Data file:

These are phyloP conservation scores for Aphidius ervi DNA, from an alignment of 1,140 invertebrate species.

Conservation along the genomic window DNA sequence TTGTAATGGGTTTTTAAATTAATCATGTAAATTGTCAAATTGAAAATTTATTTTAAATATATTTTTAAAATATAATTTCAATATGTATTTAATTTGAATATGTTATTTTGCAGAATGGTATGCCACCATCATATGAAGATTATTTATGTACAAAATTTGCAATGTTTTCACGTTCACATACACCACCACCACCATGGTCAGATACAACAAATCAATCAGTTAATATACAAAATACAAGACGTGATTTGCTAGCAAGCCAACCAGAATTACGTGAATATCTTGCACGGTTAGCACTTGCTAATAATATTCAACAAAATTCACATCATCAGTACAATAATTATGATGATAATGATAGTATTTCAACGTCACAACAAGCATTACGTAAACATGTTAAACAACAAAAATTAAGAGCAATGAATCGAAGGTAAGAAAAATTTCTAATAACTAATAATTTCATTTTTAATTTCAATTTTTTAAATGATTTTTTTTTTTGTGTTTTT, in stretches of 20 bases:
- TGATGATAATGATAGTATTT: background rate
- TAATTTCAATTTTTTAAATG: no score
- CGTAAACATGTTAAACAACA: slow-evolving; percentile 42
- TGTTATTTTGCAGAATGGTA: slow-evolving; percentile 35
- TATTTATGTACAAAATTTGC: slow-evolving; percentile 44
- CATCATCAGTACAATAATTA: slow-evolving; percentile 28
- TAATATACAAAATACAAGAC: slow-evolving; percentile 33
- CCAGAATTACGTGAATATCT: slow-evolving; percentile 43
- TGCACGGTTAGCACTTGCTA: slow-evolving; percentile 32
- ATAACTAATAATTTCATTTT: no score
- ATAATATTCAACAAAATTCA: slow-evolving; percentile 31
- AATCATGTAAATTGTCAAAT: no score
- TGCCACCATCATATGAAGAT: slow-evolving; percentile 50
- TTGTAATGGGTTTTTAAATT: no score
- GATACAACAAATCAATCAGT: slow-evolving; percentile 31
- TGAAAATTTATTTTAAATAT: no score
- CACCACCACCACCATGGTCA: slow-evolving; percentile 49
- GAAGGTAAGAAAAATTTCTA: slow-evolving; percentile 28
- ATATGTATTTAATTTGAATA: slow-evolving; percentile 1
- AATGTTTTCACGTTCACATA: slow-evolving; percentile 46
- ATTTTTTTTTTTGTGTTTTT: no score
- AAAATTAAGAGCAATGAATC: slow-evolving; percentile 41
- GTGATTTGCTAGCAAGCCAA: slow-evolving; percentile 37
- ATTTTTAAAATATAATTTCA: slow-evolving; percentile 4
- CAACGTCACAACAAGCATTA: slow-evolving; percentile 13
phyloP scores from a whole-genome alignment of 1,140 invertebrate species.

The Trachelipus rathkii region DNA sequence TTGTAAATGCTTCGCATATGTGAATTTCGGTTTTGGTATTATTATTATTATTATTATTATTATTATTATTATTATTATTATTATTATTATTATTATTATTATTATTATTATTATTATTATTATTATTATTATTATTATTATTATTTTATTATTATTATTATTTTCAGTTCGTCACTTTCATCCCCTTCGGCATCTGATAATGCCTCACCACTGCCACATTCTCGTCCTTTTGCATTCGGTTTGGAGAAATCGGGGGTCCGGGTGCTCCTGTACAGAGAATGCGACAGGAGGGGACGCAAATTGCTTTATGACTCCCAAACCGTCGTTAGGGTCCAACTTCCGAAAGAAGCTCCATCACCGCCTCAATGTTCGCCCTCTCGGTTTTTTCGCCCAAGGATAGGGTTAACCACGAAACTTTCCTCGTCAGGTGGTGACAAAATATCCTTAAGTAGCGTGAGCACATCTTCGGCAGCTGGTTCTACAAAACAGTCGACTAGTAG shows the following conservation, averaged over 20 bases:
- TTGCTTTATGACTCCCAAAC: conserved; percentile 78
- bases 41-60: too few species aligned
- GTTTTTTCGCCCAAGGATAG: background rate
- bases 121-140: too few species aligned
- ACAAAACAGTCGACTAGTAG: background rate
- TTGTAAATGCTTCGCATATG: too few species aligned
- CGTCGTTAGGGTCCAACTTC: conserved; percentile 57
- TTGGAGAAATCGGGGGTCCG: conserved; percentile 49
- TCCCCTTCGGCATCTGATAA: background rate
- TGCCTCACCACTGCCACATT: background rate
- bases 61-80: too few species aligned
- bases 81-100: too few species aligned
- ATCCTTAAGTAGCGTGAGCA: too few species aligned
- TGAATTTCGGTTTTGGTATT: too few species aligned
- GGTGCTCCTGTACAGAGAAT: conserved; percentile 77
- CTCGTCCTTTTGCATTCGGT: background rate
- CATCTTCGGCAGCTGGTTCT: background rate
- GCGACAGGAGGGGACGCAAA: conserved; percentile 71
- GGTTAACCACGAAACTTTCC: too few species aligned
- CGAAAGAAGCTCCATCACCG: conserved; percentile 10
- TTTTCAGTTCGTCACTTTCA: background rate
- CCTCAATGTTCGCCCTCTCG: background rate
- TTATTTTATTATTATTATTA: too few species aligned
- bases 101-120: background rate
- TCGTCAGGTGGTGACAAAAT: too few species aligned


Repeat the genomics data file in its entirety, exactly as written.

These are phyloP conservation scores for Aphidius ervi DNA, from an alignment of 1,140 invertebrate species.

Conservation along the genomic window DNA sequence TTGTAATGGGTTTTTAAATTAATCATGTAAATTGTCAAATTGAAAATTTATTTTAAATATATTTTTAAAATATAATTTCAATATGTATTTAATTTGAATATGTTATTTTGCAGAATGGTATGCCACCATCATATGAAGATTATTTATGTACAAAATTTGCAATGTTTTCACGTTCACATACACCACCACCACCATGGTCAGATACAACAAATCAATCAGTTAATATACAAAATACAAGACGTGATTTGCTAGCAAGCCAACCAGAATTACGTGAATATCTTGCACGGTTAGCACTTGCTAATAATATTCAACAAAATTCACATCATCAGTACAATAATTATGATGATAATGATAGTATTTCAACGTCACAACAAGCATTACGTAAACATGTTAAACAACAAAAATTAAGAGCAATGAATCGAAGGTAAGAAAAATTTCTAATAACTAATAATTTCATTTTTAATTTCAATTTTTTAAATGATTTTTTTTTTTGTGTTTTT, in stretches of 20 bases:
- TGATGATAATGATAGTATTT: background rate
- TAATTTCAATTTTTTAAATG: no score
- CGTAAACATGTTAAACAACA: slow-evolving; percentile 42
- TGTTATTTTGCAGAATGGTA: slow-evolving; percentile 35
- TATTTATGTACAAAATTTGC: slow-evolving; percentile 44
- CATCATCAGTACAATAATTA: slow-evolving; percentile 28
- TAATATACAAAATACAAGAC: slow-evolving; percentile 33
- CCAGAATTACGTGAATATCT: slow-evolving; percentile 43
- TGCACGGTTAGCACTTGCTA: slow-evolving; percentile 32
- ATAACTAATAATTTCATTTT: no score
- ATAATATTCAACAAAATTCA: slow-evolving; percentile 31
- AATCATGTAAATTGTCAAAT: no score
- TGCCACCATCATATGAAGAT: slow-evolving; percentile 50
- TTGTAATGGGTTTTTAAATT: no score
- GATACAACAAATCAATCAGT: slow-evolving; percentile 31
- TGAAAATTTATTTTAAATAT: no score
- CACCACCACCACCATGGTCA: slow-evolving; percentile 49
- GAAGGTAAGAAAAATTTCTA: slow-evolving; percentile 28
- ATATGTATTTAATTTGAATA: slow-evolving; percentile 1
- AATGTTTTCACGTTCACATA: slow-evolving; percentile 46
- ATTTTTTTTTTTGTGTTTTT: no score
- AAAATTAAGAGCAATGAATC: slow-evolving; percentile 41
- GTGATTTGCTAGCAAGCCAA: slow-evolving; percentile 37
- ATTTTTAAAATATAATTTCA: slow-evolving; percentile 4
- CAACGTCACAACAAGCATTA: slow-evolving; percentile 13
phyloP scores from a whole-genome alignment of 1,140 invertebrate species.

The Trachelipus rathkii region DNA sequence TTGTAAATGCTTCGCATATGTGAATTTCGGTTTTGGTATTATTATTATTATTATTATTATTATTATTATTATTATTATTATTATTATTATTATTATTATTATTATTATTATTATTATTATTATTATTATTATTATTATTATTATTTTATTATTATTATTATTTTCAGTTCGTCACTTTCATCCCCTTCGGCATCTGATAATGCCTCACCACTGCCACATTCTCGTCCTTTTGCATTCGGTTTGGAGAAATCGGGGGTCCGGGTGCTCCTGTACAGAGAATGCGACAGGAGGGGACGCAAATTGCTTTATGACTCCCAAACCGTCGTTAGGGTCCAACTTCCGAAAGAAGCTCCATCACCGCCTCAATGTTCGCCCTCTCGGTTTTTTCGCCCAAGGATAGGGTTAACCACGAAACTTTCCTCGTCAGGTGGTGACAAAATATCCTTAAGTAGCGTGAGCACATCTTCGGCAGCTGGTTCTACAAAACAGTCGACTAGTAG shows the following conservation, averaged over 20 bases:
- TTGCTTTATGACTCCCAAAC: conserved; percentile 78
- bases 41-60: too few species aligned
- GTTTTTTCGCCCAAGGATAG: background rate
- bases 121-140: too few species aligned
- ACAAAACAGTCGACTAGTAG: background rate
- TTGTAAATGCTTCGCATATG: too few species aligned
- CGTCGTTAGGGTCCAACTTC: conserved; percentile 57
- TTGGAGAAATCGGGGGTCCG: conserved; percentile 49
- TCCCCTTCGGCATCTGATAA: background rate
- TGCCTCACCACTGCCACATT: background rate
- bases 61-80: too few species aligned
- bases 81-100: too few species aligned
- ATCCTTAAGTAGCGTGAGCA: too few species aligned
- TGAATTTCGGTTTTGGTATT: too few species aligned
- GGTGCTCCTGTACAGAGAAT: conserved; percentile 77
- CTCGTCCTTTTGCATTCGGT: background rate
- CATCTTCGGCAGCTGGTTCT: background rate
- GCGACAGGAGGGGACGCAAA: conserved; percentile 71
- GGTTAACCACGAAACTTTCC: too few species aligned
- CGAAAGAAGCTCCATCACCG: conserved; percentile 10
- TTTTCAGTTCGTCACTTTCA: background rate
- CCTCAATGTTCGCCCTCTCG: background rate
- TTATTTTATTATTATTATTA: too few species aligned
- bases 101-120: background rate
- TCGTCAGGTGGTGACAAAAT: too few species aligned